However, the reality is that many teachers are stretched extremely thin and focused on leveraging curriculum that closely aligns with state educational standards. Climate change concepts are highly complex and nuanced, and teachers may find it challenging to dedicate the time necessary to acquire in-depth knowledge of this intricate subject matter.

Organizations leading the way

Fortunately, organizations are dedicated to addressing this gap by providing accessible, free educational materials on climate change, which can support teachers in delivering environmental lessons even within the constraints of their busy schedules. Some examples include:

The Ocean First Institute offers in-person and virtual school programs that educate students about the importance of the ocean in our daily lives and aims to expand students’ knowledge of ocean science, marine biology, and conservation.

The University Corporation for Atmospheric Research (UCAR), a nonprofit consortium of over 100 colleges and universities, provides lessons, curriculum units, and other materials for K-12 students focused on weather, climate, and Earth system science.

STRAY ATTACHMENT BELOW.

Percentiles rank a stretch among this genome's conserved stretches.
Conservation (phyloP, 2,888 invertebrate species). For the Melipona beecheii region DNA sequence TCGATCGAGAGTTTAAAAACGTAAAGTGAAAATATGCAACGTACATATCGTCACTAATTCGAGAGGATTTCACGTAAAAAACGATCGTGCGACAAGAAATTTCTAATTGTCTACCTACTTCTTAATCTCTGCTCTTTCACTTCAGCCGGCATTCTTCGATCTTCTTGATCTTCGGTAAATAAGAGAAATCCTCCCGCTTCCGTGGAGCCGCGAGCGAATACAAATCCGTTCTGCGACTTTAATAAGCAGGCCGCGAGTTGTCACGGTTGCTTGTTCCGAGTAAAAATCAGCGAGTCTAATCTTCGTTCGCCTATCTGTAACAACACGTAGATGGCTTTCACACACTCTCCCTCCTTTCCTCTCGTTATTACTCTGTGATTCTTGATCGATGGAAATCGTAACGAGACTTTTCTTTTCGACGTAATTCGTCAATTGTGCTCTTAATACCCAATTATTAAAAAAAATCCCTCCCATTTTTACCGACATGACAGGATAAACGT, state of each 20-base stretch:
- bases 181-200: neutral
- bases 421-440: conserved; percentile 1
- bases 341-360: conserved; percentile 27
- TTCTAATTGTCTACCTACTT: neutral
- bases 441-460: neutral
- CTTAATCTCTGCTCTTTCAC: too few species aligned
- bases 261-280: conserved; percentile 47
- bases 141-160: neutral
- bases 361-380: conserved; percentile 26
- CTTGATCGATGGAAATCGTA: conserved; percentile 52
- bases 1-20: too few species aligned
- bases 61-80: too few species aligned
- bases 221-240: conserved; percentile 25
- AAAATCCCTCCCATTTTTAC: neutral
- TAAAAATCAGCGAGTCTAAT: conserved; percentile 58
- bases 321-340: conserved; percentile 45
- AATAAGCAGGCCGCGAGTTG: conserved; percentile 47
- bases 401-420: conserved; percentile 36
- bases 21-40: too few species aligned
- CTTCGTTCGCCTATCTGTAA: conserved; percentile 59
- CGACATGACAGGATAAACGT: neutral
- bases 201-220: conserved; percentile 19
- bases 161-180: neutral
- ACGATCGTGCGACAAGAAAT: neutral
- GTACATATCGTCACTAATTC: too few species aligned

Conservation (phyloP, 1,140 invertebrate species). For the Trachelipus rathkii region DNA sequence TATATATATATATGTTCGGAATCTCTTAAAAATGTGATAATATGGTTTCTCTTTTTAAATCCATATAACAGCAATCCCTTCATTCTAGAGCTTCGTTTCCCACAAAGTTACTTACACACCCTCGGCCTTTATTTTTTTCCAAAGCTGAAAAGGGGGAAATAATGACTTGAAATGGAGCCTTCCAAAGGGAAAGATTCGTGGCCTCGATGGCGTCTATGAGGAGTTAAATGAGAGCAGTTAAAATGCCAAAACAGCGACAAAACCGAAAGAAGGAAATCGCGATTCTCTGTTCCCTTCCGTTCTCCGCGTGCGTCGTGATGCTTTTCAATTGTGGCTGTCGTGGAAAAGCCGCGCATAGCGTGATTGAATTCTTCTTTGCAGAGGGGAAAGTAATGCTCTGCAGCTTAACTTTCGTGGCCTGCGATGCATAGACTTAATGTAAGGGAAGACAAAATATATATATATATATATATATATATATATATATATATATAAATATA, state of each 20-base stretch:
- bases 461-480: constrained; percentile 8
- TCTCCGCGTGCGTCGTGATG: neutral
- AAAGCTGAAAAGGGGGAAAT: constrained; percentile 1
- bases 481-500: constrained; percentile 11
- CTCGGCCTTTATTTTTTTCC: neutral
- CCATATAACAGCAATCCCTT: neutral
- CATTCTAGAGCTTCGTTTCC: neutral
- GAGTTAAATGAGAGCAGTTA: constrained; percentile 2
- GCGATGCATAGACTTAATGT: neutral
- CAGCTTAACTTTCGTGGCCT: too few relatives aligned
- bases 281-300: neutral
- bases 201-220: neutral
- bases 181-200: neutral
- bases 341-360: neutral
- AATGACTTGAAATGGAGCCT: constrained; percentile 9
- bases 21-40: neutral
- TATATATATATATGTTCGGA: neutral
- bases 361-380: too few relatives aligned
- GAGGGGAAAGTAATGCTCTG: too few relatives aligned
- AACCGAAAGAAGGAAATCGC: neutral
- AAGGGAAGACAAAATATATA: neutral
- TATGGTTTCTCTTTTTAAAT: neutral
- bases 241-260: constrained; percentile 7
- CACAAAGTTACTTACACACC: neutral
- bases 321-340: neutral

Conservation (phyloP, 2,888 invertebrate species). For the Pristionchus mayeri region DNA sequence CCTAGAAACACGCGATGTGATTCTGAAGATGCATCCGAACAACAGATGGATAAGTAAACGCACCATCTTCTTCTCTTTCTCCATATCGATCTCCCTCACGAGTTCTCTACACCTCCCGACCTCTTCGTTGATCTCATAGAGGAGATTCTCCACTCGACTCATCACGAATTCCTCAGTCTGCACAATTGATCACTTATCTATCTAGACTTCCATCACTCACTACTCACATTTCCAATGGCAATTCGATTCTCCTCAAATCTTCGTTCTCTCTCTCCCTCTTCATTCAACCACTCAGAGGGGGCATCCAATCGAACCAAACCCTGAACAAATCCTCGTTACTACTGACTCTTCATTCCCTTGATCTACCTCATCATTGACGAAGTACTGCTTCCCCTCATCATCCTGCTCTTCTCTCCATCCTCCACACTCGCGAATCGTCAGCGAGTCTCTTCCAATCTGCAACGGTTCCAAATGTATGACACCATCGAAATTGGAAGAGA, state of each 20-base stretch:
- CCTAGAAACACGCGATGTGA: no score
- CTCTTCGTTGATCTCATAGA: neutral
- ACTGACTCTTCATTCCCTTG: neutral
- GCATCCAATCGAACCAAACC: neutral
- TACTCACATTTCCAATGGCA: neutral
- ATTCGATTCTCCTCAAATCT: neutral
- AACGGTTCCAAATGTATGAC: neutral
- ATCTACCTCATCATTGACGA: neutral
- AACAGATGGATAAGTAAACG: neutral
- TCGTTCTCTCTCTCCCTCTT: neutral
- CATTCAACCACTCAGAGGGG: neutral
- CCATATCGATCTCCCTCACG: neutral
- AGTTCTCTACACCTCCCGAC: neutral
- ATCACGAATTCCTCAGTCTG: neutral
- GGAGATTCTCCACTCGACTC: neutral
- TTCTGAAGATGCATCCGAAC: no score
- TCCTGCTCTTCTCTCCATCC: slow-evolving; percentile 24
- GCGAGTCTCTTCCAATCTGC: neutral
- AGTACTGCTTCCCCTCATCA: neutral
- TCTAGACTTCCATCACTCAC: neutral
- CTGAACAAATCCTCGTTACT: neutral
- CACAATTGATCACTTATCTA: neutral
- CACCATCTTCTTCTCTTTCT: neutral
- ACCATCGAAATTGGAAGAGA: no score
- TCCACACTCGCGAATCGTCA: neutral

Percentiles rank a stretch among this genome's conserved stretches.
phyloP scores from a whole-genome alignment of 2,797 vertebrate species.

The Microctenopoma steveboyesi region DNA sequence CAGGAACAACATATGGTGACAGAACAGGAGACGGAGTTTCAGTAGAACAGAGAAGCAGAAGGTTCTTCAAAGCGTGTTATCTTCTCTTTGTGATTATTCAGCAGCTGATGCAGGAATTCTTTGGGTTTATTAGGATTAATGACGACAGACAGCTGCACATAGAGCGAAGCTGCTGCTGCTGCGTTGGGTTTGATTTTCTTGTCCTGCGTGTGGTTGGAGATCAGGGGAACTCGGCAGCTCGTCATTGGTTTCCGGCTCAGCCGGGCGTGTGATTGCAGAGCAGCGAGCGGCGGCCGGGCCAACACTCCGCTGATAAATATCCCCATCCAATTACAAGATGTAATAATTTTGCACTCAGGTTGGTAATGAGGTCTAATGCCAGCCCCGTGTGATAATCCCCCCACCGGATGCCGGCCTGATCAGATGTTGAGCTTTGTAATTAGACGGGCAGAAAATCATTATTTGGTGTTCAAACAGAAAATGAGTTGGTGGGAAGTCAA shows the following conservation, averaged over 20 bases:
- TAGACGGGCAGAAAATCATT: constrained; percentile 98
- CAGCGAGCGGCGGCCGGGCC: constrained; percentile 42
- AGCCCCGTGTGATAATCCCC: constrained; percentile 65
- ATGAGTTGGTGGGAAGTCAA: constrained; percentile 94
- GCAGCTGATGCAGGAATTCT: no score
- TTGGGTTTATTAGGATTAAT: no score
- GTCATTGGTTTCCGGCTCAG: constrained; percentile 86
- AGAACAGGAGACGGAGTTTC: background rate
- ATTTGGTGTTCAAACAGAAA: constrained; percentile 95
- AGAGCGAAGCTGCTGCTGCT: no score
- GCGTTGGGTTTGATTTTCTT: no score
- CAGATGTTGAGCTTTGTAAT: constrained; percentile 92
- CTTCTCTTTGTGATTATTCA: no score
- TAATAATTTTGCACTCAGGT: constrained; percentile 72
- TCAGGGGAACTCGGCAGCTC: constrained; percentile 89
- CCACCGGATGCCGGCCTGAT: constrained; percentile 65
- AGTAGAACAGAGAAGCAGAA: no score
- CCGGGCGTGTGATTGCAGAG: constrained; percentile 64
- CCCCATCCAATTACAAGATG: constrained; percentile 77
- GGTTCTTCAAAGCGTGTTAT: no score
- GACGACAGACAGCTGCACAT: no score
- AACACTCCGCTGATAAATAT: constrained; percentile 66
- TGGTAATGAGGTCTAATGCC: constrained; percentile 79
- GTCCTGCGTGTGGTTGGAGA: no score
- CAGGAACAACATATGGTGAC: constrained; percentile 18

The National Oceanic and Atmospheric Administration (NOAA) is a federal agency that provides hundreds of learning activities, toolboxes for teaching climate and energy concepts, and curricula resources.

The Guy Harvey Foundation offers a blended learning model, including online and in-person content and provides professional development opportunities through teacher training workshops.

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These organizations, and many others, lighten the burden on teachers by offering diverse resources and programs that bring climate literacy to the forefront of education, a necessary adjustment to the educational pipeline to ensure that students are well-prepared for the climate-focused workforce of the future.

By enhancing our educational approach and ensuring that these essential resources are available to everyone, we can pave the way for a brighter and more sustainable future, where individuals are well-equipped to address climate-related issues and actively contribute to meaningful change.